When did handling conflict become such an integral part of leadership? Managing interpersonal conflicts between employees, management disputes over strategic direction, or external disputes with stakeholders, there is no getting away from the fact that conflict resolution is a skill that every leader should have tucked firmly under their belt. Yet, whilst conflict resolution is becoming increasingly important, to see it as a skill that is exclusively the preserve of the modern leader would be short-sighted.
Battle is always a last resort.
As early as the 6th century BC, warrior and philosopher Sun Tzu asserted that battle was always a last resort with a proclamation that true ingenuity comes in subduing without fighting, resolution through peaceful means being the preferred option and the one that epitomises effective leadership. Sun Tzu achieved much success on the battlefield, however, increasingly it is not just military strategists that are reaching for Sun Tzu’s art of war tome for insights, but business leaders seeking advice on matters such as strategic direction and change management. Today we ask what Sun Tzu can teach us, as modern leaders, about conflict resolution.
Conflict occurs cognitively through our perception of the situation, emotionally through how we feel about it and behaviourally through actions, it can involve one or more parties each with disparate objectives. Conflict resolution utilises cognitive, emotional and behavioural skills to produce positive conflict outcomes whilst simultaneously reducing harm. Leaders must ascertain parties involved, uncover objectives, and get to the roots of the problem before a change in cognitions, feelings and actions can occur. This ties in with Sun Tzu’s decree within the art of war that a thorough, explorative inquiry with no account neglected and no opponent underestimated, should be undertaken. For the modern leader this would equate to not belittling the concerns of individual employees within an interpersonal dispute, or taking the concerns of a single customer on board as fully as if they were an army of irate warriors. Indeed, when we consider the power a single disgruntled consumer (or other stakeholder) can have in this age of social media, Sun Tzu’s advice is as relevant today as in ancient times.
Avoiding, yielding, forcing and problem solving
It is said that when managing conflict, your response will generally be the result of concern for self, added to concern for others, known as dual concern theory and resulting in four styles: avoiding, yielding, forcing and problem solving. Avoiders will be low on both counts and seek to downplay issues, yielders will have low concern for self and high for others thus are more likely to give in when conflict arises. Those that seek to impose their own will to end conflict (forcers) are said to have high concern for self and low for others, whilst problem solvers are high in both. Academic debate attempts to ascertain the ‘correct’ style, and ventures that the ideal may be a compromising style, the result of middling concern for both self and others. What would Sun Tzu’s preferred style be? Apparently, the ancient leader espoused flexibility above all else, using water as a simile of his military approach, perhaps an unusual metaphor at first consideration but when we think of water as gentle at times, and powerful at others, that can flow around obstructions or submerge, it becomes extremely apposite. To manage conflicts successfully, the modern leader must be willing to vary their tactics rather than relying on a prescriptive set of techniques that may have worked in the past, or on a specific style that may come most naturally. Effective leaders must be able to manage conflict, and have a variety of techniques (or styles) at their disposal to do so.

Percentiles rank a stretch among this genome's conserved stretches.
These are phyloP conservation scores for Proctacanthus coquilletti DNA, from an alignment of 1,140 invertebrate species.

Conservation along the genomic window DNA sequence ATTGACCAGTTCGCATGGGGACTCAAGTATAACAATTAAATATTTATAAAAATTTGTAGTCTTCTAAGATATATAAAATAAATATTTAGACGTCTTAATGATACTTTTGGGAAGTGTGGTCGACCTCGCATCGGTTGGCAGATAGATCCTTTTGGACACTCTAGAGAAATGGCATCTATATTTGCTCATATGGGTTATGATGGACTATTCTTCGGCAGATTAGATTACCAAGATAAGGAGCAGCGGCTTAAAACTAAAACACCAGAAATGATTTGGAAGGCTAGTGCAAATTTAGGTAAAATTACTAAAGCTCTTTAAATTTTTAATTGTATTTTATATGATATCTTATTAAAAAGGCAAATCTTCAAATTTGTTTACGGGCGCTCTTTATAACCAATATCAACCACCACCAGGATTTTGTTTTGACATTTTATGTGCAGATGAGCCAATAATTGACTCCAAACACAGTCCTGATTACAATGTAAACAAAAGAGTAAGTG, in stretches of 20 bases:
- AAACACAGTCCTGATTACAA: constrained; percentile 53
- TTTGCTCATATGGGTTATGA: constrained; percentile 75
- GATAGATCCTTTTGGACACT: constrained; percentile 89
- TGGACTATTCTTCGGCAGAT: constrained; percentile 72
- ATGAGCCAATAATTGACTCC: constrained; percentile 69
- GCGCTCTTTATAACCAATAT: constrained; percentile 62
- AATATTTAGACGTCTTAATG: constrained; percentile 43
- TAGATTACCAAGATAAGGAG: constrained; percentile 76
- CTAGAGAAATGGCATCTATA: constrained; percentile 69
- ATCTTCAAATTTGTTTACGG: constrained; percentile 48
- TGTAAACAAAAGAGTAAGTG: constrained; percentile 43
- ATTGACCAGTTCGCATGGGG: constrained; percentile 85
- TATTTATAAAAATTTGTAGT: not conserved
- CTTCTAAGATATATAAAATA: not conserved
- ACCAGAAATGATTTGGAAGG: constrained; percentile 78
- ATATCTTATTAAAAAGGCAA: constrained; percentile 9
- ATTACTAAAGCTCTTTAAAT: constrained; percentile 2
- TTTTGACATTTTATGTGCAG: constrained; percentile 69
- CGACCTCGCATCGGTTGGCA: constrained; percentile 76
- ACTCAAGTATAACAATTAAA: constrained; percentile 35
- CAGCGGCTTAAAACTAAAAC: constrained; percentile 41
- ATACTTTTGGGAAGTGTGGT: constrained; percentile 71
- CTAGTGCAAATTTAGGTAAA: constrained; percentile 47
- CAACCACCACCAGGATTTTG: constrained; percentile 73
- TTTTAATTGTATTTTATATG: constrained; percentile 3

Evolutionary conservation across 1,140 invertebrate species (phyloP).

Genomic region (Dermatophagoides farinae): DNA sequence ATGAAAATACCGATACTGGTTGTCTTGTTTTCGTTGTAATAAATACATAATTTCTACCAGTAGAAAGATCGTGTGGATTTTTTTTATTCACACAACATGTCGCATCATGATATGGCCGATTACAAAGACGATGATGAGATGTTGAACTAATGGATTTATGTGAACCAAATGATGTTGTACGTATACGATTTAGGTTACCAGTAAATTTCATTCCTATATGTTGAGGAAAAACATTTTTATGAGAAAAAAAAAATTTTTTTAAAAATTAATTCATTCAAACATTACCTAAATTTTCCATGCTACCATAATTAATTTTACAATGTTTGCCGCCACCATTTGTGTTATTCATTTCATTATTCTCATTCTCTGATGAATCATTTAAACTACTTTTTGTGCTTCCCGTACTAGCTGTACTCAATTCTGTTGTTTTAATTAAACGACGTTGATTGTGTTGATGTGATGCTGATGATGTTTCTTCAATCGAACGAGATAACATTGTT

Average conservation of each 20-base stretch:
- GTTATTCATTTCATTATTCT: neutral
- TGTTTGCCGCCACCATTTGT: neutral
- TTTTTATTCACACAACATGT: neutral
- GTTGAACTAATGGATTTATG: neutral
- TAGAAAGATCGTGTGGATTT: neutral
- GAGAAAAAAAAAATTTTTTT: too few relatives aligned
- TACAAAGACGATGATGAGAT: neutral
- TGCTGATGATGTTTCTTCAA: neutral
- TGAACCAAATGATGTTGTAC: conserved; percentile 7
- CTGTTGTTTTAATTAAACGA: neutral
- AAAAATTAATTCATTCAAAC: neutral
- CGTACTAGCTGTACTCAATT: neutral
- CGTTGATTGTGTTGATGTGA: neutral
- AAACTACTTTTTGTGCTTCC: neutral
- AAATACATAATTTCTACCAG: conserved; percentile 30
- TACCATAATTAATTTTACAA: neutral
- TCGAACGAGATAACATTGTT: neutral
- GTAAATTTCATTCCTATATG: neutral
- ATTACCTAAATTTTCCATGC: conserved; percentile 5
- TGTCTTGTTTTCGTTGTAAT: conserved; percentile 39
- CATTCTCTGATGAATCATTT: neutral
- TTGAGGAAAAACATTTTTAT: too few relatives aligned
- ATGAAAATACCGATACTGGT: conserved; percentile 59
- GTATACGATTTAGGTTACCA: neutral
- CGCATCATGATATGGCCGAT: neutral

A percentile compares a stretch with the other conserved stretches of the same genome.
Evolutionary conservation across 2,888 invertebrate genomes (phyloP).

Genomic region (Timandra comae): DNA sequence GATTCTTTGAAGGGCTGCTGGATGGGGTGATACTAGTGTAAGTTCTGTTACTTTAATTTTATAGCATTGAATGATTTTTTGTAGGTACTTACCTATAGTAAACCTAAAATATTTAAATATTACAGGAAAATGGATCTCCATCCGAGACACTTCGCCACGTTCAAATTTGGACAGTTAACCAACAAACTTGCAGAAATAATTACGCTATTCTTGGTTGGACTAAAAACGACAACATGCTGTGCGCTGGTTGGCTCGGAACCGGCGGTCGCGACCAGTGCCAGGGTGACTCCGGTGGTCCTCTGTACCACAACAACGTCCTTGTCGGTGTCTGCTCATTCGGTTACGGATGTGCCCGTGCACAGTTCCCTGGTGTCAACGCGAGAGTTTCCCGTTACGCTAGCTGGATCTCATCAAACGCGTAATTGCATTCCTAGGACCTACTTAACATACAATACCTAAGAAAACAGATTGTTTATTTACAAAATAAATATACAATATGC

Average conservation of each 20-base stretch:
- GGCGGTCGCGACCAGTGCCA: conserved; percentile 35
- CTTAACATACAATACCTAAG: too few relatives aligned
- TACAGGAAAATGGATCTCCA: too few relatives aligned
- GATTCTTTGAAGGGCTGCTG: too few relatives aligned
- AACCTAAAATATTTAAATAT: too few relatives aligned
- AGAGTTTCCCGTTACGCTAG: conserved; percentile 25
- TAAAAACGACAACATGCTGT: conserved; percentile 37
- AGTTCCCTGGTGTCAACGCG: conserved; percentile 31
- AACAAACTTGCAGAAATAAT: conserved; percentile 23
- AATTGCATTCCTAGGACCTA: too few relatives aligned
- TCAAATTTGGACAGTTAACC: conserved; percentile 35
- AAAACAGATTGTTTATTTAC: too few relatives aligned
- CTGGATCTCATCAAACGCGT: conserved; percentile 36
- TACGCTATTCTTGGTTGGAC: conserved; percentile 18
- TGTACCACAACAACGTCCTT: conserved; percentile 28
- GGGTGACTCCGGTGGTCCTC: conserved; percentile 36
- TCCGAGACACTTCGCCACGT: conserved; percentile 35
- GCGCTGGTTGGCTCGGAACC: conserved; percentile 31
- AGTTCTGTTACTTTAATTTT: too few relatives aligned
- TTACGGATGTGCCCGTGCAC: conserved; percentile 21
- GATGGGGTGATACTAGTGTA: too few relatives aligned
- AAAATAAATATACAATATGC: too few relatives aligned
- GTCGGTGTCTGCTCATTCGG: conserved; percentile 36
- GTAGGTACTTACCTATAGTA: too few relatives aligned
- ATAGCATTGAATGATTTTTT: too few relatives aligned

Alternative dispute resolution (ADR)
Some of the techniques that leaders will reach for when attempting conflict resolution come though alternative dispute resolution (ADR), achieved through mediation, conciliation, adjudication, arbitration and negotiation, all tactics that Sun Tzu would almost certainly have approved of. A maxim of the leader was that when surrounding an army, an escape route should always be left. For the leader you may ask, to get away from the battle if things do not go to plan? In fact, rather the reverse, a way out for the army being surrounded. For leaders today utilising ADR, they can learn from Sun Tzu by ensuring that there is always an alternative path, a place for conflicted parties to retreat to, a means of saving face and grace.
And finally, for some parting lessons from Sun Tzu; planning is key, with effective use of strategy conflict may never need to arise in the first place. Know your enemy and know yourself; understand what your default conflict resolution style is and identify when you fall into it, just because it’s the unconscious, default style for you, ask yourself if it really is the most suitable method of managing the conflict at that time. As for knowing your enemy, take the time to understand the issues at play as well as the parties who are involved. Then, let the battle commence.
Luxury Academy London
Paul Russell is co-founder and director of Luxury Academy London, www.luxuryacademy.co.uk, a multi-national private training company with offices in London, Delhi and Vishakhapatnam. Luxury Academy London specialise in leadership, communication and business etiquette training for companies and private clients across a wide range of sectors. Prior to founding Luxury Academy London, Paul worked in senior leadership roles across Europe, United States, Middle East and Asia. A dynamic trainer and seminar leader, Paul has designed and taught courses, workshops and seminars worldwide on a wide variety of soft skills.